Saturday, May 31, 2014

Physicians have Abdicated Power



Background:

During the last two decades physicians have abdicated their role to CMS and payers fo policing each other. Resident physicians are closely supervised and gradually given more responsibility for decision making as they proceed from PGY 1-PGY4.  As a chief resident they are responsible for much of the activity of junior residents. Surgical and/or medical residents in certain specialties have their proposed surgical cases reviewed by either a chief resident, or director of the training program prior to scheduling.

During the first year of practice or if the MD change hospitals medical staff regulatons require providers to have a  proctor during a certain number of cases to insure proper judgment and  competence.

Following this period they are allowed to operate alone.  Further proctoring is usually not necessary unless there is a complication or a death. Usually this takes place in a departmental meeting for review. This often serves as a learning experience and is not a punitive affair. If the difficulties persist the physician will be required to obtain further training or more supervision until he demonstrates competence.  The entire process is physician led. It is private and confidential and not discoverable by non-physicians.

During the last two decades physicians have been lax in many regards, and have not required chart reviews prior to surgery nor review of treatment protocols unless there is an untoward event resulting in a morbidity or mortality and after the fact.

Current:

The review and authorization procedure now is conducted by insurers for prior authorization by a non-physician or a medical director for a payer.  This occurs away from the clinical setting when the physician submits the case  history, and proposed procedure.  The intensity of the review by CMS and payers is usually determined by the level of cost and number of procedures that are done.  The ultimate goal is not patient safety, nor quality of care. It is to reduce cost.  Their benchmark for what is reviewed is a simple algorithm.   #of cases X cost/case = total cost. Cases that are done in high volume, or high expense will require prior authorization. Such cases or diagnostics include Cataract removal, Hysterectomy, Spine surgery, Interventional cardiology. Many of these are surgical or advanced medical interventions. Many of the reviews are for expensive imaging, such as MRI or CT imaging.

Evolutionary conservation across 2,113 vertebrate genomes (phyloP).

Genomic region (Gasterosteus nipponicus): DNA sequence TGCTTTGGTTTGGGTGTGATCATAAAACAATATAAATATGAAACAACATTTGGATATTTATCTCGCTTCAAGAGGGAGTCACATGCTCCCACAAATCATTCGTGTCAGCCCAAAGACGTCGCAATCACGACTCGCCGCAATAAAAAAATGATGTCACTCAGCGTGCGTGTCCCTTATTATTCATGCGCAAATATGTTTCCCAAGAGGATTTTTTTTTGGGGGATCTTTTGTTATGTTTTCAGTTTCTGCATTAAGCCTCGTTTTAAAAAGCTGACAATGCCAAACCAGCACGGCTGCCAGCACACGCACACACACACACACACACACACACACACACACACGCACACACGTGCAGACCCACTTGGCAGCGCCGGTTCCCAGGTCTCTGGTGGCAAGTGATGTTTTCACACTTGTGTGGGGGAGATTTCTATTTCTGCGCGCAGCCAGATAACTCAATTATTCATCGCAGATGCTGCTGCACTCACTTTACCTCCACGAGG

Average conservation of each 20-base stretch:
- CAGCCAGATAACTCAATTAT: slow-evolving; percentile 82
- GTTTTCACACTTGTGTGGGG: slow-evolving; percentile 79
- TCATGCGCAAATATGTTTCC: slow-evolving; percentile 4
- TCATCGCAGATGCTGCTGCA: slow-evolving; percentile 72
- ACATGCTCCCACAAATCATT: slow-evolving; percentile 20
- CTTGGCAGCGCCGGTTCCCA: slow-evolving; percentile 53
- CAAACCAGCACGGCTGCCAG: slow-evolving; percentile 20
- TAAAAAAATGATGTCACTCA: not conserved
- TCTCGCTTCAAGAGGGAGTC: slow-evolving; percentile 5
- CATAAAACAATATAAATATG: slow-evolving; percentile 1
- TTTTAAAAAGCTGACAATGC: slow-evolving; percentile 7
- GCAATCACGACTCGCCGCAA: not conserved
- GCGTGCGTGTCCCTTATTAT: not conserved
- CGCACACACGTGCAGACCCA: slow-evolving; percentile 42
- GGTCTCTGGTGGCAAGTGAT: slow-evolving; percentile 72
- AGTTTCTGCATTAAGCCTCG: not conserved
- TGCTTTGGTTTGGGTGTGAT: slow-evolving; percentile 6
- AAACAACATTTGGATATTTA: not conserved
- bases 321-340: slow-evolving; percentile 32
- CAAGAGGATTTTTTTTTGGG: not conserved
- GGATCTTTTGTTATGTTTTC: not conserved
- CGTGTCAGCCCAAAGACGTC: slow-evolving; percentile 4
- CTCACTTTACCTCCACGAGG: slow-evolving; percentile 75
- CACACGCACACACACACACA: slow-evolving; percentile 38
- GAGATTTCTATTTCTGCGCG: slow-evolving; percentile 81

There has been a gradual erosion of self determination and  pre-surgical review by physicians and surgeons, allowing CMS and payers to intrude into physician-patient relationshiphs.

Future:

Physicians will reclaim the role of ascertaining quality control and prevention of abuse and fraud by peer-review of  expensive and high volume procedures prior to procedures, both diagnostic and Invasive.  It will be required that all pre-surgical cases be reviewed by another member of the department prior to scheduling (except for emergent or urgent need.) The insurance company should not have any role in  prior authorization.  That will be the purview of medical staff, much like PQRI was performed in the late 1980s for cataract removal.  

This system will allow peer and case review for the medical staff and immediate feedback for non-compliant providers.

The insurance system will be simplified.   Delays and/or denials could be eliminated for review, authorization and payments.  Administrative expense could be reduced. This will require some additonal time and effort by physicians.  That is the price for professional freedoms.  Freedom takes effort to maintain.

Is this an idealized vision for the future, or will it come to pass?  Only you and I can decide.

The time has come to draw a red line in the sands of health care.





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